Piano Primer: The Keys To Quality Keyboard Recording

A good digital piano is easy to use and relatively maintenance-free; when properly recorded, an old acoustic upright offers the kind of charm that sampling can’t touch. Here’s how to get the best of both in the studio.

Posted in Songwriter 101 on August 19, 2010 by

When it came time to outfit my studio with a new piano a few years back, I headed straight for a real set of 88s. Unfortunately, once I figured out what it would cost to own a decent upright — including the regular tuning regimen and other basic maintenance — I abruptly changed course and wound up with a Yamaha YDP-323, a very solid “low-upright” style digital piano with weighted key action that, while fake, replicates the sound and feel of the real thing quite nicely (and quite cheaply, too, at around $800 used).

While it may not pass muster with a classical maestro, for basic studio-keyboard accompaniment the Yamaha gets the job done. And along the way, I learned a few recording techniques that have helped make the instrument sound more like a plausible piano, rather than a rank substitute.

Like most digital keyboards at this end of the spectrum, the Yamaha offers both midi and ¼″-analog direct-output capability for patching into a recording system. Though highly convenient, going direct tends to make the otherwise subtle imperfections of the digital signal (such as sampling decay and other electronic noise) much more noticeable, particularly when placed high in the mix.

To avoid these issues, I chose to record my clone piano as if it were a real piano — that is, using real microphones. Standard low-upright style digital pianos such as the Yamaha are equipped with a pair of stereo speakers located on the underside of the cabinet. I place a set of condenser mics, one on each side, about 5-6 inches away from the speakers, far enough to get some breathing room while still avoiding pedal squeaks and other mechanical noises. While digital-piano speakers admittedly aren’t the best quality, I find that the condenser mics help thicken up the overall tone.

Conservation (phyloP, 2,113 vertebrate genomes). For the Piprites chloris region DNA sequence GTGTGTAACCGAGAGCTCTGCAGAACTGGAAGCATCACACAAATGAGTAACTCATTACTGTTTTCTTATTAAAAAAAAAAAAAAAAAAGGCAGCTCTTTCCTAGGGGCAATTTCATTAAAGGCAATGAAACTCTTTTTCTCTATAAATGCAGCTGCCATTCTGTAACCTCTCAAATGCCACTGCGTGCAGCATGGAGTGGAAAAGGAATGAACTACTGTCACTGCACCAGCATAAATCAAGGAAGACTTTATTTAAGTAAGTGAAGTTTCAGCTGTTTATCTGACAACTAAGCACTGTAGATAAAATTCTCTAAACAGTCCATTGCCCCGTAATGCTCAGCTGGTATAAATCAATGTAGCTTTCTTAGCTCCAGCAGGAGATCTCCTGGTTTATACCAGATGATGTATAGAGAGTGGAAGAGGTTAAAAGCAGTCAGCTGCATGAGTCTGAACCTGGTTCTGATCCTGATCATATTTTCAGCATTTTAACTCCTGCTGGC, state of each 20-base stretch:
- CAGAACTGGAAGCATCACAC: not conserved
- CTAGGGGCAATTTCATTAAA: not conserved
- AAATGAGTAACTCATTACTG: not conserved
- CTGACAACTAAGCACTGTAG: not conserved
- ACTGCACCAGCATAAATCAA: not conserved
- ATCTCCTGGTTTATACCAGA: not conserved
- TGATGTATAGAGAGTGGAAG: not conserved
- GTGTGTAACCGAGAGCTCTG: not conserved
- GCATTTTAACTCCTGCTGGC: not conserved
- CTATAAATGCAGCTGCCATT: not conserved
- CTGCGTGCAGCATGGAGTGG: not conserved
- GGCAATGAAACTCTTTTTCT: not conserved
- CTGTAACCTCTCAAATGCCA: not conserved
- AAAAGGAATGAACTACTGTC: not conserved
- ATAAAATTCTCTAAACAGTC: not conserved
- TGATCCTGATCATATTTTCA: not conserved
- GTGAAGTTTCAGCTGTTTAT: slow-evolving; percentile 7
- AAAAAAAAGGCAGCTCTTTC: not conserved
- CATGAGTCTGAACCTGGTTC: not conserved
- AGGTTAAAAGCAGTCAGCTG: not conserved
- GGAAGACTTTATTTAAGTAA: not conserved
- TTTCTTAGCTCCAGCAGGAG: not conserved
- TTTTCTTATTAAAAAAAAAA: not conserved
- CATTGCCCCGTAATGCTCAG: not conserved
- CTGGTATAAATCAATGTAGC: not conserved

If you’d like a more ambient piano sound, you could put up an additional microphone farther back in the room; or, if yours is a standalone-style digital keyboard, connect the piano to an instrument amplifier or powered speaker, then place the microphones according to taste (perhaps one close to the speaker, and another one several feet away).

Though digital keyboards are easy to use and relatively maintenance-free, sometimes you can’t beat the tone and timbre of a real set of (well-tuned) 88s. If you’re lucky enough to have access to a decent acoustic piano, here’s a universally accepted close-miking set-up:

Open the lid and place a pair of microphones suspended on boom stands right inside (one at each end of the piano), anywhere from a few inches to a foot or more away from the hammers, pointed downward and slightly toward the back. For capturing all of the transients, large-diaphragm condensers work best, however dynamic mics such as Shure SM57/58 or Electro Voice RE-20 can be used well. If using a condenser with a dynamic mic, place the condenser at the bass end of the piano, making sure to compensate for the volume discrepancy (since the condenser produces a much hotter signal).

Cover the opening with a thick blanket (in order to prevent outside noises from leaking in during the recording, while also dampening the sound ever so slightly). If you want a more percussive sound, aim the mics closer to the hammers; for a fuller, rounder tone, pull the mics up a bit and pointed more toward the strings. Be sure to keep the mics at a uniform level inside the piano in order to avoid phase cancellation (loss of EQ caused by certain frequencies canceling each other out).

When mixing either a miked digital or acoustic piano: Assuming you’re using two microphones, pan the tracks evenly (around 3 o’clock and 9 o’clock), and, if necessary, re-balance the levels to achieve a uniform volume. Though it’s not always necessary, putting the piano’s signal through a compressor/limiter will help contain those inevitable volume spikes; heavy limiting will give the piano a more strident attack, typical of classic-rock recordings. You could also use a bit of reverb to add back some dynamics, particularly when working up close or in a small, arid environment. Or for some real live ambience, send the mix through a separate speaker (or set of speakers) situated in another room, then place a boom mic several feet away from the speakers and pointed in the air. Record to a separate track, then mix the “indirect” signal ever so slightly into the original recording.

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